Dinosaur bones discovered on the Isle of Wight’s beaches belonged to a new dinosaur species, a close relative of the giant theropod Spinosaurus. Local fossil-hunters discovered the remains on Brighton’s beaches, published in the journal Scientific Reports on Wednesday. Over several years, paleontologists from the Dinosaur Isle Museum excavated the entire site.
In a news release, Jeremy Lockwood, a fossil collector from the Isle of Wight, said, “We recognized when the two snouts were found that this would be something uncommon and exceptional.” “Then it simply became more and more incredible as additional people discovered and contributed pieces of this massive jigsaw puzzle to the museum.”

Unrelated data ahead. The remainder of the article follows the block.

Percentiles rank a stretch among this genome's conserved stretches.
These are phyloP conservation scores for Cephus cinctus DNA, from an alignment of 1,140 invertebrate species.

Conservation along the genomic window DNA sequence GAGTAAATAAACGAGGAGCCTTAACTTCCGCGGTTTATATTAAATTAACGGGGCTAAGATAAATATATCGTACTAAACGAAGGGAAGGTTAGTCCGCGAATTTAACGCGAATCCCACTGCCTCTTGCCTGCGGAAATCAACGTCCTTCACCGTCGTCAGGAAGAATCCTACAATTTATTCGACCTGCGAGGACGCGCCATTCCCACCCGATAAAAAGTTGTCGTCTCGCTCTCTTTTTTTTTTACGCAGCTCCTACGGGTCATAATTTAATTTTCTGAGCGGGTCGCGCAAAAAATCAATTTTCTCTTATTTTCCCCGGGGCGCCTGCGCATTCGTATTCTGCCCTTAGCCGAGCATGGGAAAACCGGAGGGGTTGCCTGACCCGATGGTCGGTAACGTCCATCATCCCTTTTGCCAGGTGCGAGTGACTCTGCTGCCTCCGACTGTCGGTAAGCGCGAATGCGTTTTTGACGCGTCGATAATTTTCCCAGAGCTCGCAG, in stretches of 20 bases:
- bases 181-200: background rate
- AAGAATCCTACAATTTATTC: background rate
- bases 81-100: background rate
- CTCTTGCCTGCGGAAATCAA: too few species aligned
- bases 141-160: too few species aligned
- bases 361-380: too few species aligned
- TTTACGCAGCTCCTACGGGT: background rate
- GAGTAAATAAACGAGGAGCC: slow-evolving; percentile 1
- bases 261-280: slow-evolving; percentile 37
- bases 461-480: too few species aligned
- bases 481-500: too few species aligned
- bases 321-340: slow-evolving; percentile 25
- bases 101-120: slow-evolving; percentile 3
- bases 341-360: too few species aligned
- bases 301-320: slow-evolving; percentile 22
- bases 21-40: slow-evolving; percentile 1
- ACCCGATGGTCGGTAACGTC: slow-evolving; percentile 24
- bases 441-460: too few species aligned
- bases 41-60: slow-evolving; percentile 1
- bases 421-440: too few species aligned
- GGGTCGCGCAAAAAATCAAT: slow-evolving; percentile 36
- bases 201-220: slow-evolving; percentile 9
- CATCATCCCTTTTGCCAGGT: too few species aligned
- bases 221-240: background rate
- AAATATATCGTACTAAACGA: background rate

Paleontologists in the United Kingdom found that the dinosaur remains belonged to two new spinosaurid species after a thorough anatomical examination. Ceratosuchops inferodios, the “horned crocodile-faced hell heron,” and Riparovenator mineral, the “Milner’s riverside hunter,” both had long, flat, crocodile-like jaws and sharp teeth atop a tyrannosaurus-like body, similar to Spinosaurus.
Both dinosaur species, who lived 125 million years ago during the Early Cretaceous, were presumably predators who stalked the margins of swamps and lakes, snatching fish and tiny reptiles off the banks and shallows of freshwater environments, much like herons do today.